Dear Reception Teacher,
Let’s begin with applause. I mean really, I don’t know how you do it. I’ve taught every age from 4 to 16, and yours is the job that fills me with wonder (from a distance) and dread (when actually faced with the prospect of doing it). You are the one they will all remember as "My First Teacher".
You take these little bundles of pre-school energy and find a way of channelling that bounce into learning and, here’s the bit that really gets me, you make them think they’re playing the whole time. Hats off to you. Because when I want kids to do something, I just ask them. When I want them to learn something I explain all about it. But you turn the whole thing into an adventure and you don’t even shout. You’re the one that will take a troupe of children up to the art cupboard for A2 paper, all because one kid drew a giant and wants to make him a giant sized birthday card.
A Reception classroom is like a whole different world. It’s got a role play corner, for pete’s sake; a tiny, fascinating bit of the grown-up world, and about a gazillion times more fun. I’ve seen Postoffices, doctor’s surgeries, shops, animal hospitals, well-baby clinics and cafes, all in miniature and all acting like a magnet to anyone over the height of 4ft, despite our knowledge that our equivalent versions are like hell on legs. If you ask Junior children where in the school they would like to “help”, they always want to go to reception because there’s toys and games and dressing up and it feels safe and cosy to them. It’s fun, dammit.
Secretly, the rest of us teachers are all a little bit jealous. We wish our classrooms were like treasure chests, and that we could create that kind of comfort and security in our worlds. And, yes, we wish that our domains were as popular with the students.
That said, Reception teacher, I need to check that you realise just how little those freshly-uniformed bods actually are when they arrive in your class. Some of them still have lego hands, you know; the ones that look like they’ve just been added to the ends of the arm without any noticeable wrist? Some of them still have their chubby baby cheeks. They’ve all got adult sized emotions in pint-sized bodies, and that’s tough to handle when the world is suddenly new and confusing. I remember on my first day at school I put one of the chairs down when I wasn’t supposed to. I blushed purple and wanted to run straight home. It’s my first memory of the feeling I’ve come to know and loathe as “embarrassment”. I hope you remember your first day at school, because I don’t think you should teach Reception unless you do remember. Vividly.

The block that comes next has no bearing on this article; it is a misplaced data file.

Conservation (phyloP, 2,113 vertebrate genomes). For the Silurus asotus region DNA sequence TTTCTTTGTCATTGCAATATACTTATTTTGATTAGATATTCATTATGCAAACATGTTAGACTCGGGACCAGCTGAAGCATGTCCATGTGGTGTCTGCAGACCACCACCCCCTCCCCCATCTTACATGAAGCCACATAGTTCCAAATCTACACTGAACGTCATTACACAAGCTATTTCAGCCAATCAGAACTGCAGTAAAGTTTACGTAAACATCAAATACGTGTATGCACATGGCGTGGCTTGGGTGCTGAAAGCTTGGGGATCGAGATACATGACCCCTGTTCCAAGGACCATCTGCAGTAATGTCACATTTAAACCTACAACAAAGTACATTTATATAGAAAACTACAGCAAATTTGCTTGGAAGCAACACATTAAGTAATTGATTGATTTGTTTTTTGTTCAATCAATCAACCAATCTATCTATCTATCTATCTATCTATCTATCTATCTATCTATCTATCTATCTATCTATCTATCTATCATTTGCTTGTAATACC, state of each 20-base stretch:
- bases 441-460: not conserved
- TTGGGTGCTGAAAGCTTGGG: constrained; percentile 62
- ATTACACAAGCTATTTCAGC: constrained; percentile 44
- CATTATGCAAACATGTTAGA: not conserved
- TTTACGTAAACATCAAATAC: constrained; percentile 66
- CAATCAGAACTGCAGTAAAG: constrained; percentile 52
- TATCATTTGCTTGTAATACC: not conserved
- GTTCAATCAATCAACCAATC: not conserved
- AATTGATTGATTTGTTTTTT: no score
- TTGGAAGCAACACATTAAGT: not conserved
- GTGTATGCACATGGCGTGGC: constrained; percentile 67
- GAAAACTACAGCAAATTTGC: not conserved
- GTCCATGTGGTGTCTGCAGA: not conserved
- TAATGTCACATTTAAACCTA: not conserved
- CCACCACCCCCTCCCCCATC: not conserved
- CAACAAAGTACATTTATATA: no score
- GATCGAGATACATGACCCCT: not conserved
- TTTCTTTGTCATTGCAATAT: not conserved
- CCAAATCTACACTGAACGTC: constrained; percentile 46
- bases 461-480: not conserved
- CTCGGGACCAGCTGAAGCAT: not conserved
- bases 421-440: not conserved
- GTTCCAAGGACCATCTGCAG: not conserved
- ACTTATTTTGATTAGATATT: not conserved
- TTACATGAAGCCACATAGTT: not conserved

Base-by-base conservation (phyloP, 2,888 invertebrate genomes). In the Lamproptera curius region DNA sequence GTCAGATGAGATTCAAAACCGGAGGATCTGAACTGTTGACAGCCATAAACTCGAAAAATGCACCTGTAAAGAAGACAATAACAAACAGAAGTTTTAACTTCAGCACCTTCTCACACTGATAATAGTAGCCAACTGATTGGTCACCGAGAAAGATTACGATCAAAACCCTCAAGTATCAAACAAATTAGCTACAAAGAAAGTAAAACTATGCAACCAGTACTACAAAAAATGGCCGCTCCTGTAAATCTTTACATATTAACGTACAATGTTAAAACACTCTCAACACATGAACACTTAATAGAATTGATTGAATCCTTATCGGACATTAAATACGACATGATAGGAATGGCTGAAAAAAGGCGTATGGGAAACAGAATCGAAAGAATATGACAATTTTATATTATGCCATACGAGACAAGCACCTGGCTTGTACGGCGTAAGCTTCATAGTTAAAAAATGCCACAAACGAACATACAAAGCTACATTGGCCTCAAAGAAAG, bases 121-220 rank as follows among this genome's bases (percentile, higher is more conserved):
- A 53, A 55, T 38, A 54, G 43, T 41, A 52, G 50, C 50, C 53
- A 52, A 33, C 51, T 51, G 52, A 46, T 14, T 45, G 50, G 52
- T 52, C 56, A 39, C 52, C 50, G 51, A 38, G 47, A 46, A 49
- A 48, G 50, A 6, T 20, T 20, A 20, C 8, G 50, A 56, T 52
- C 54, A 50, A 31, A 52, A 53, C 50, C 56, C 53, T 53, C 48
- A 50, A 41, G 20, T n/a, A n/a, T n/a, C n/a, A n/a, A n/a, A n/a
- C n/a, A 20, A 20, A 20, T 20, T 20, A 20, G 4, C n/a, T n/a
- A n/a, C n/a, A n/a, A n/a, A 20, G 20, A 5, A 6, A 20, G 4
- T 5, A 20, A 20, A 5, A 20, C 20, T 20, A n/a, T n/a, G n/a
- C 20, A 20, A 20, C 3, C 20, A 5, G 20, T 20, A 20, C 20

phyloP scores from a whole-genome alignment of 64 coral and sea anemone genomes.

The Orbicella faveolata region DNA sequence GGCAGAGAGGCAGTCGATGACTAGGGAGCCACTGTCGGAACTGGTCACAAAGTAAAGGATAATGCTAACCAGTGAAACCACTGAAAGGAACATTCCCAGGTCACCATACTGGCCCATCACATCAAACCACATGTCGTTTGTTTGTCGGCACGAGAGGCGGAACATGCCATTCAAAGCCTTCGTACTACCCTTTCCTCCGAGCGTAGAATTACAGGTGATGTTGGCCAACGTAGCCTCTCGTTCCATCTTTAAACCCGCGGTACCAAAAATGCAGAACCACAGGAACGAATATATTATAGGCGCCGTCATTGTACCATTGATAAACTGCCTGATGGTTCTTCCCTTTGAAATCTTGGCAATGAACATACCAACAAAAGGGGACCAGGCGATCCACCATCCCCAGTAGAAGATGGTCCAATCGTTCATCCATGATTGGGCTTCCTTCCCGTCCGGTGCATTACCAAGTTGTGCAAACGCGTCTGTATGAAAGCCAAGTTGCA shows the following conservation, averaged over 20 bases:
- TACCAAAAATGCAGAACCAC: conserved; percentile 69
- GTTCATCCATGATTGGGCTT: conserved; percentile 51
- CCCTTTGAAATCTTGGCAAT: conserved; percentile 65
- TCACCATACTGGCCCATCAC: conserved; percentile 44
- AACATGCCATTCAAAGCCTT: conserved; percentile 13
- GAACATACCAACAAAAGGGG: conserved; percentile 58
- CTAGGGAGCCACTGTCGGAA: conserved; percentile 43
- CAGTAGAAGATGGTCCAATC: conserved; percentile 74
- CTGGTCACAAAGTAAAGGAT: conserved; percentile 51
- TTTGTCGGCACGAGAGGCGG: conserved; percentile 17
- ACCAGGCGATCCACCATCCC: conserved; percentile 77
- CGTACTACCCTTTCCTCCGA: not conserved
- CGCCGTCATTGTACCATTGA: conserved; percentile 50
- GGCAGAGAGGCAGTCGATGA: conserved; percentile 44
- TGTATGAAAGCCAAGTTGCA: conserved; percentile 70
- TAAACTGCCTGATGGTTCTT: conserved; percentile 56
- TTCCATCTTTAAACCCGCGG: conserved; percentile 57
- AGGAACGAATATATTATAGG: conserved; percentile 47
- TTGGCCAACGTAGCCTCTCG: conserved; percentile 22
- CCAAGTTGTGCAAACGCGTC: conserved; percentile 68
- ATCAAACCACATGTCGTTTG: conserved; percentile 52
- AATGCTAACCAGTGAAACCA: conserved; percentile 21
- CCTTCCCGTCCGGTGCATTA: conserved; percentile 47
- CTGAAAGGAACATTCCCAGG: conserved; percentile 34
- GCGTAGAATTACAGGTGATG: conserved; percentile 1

Lastly, when you’re trying to create order on that first morning, and by the way good luck with that, take a look at those parents you’re trying to get rid of. I know you’re sizing them up. Who will fuss, who’s over-anxious, who looks like trouble, who will need lots of reminders, oh god there’s the mum known to the whole staff as “That Woman”…
They won’t all be angels, and by the end of the year, there will be some you would cheerfully send back to the hellpit from whence you’re certain they came. However, on this first day, just look at the fear in their eyes. They’re panicking more than the kids. Go easy on them, for some this is the first time they’ll do this. And worse than that, for some this is the last time. When they look at those overlong jumper sleeves, they’re seeing the overlarge babygro that first swamped that body. They’re checking the face they know so well for any signs of a wobble. They just want everything to go ok.
Which brings me back to the applause. Well done, Reception teacher. It’s your job to take 30 children and 30 sets of parents and welcome them to the wonderful world of education, to teach them how it all goes. Try not to feel disappointed when at the end of the year all the parents say,
“Oh, he’s soooo ready for Year 1 now. Ready for proper school.”
It means you’ve done your job.
Yours in awe,
PS My littlest baby starts school on Friday, do you think she’ll be alright?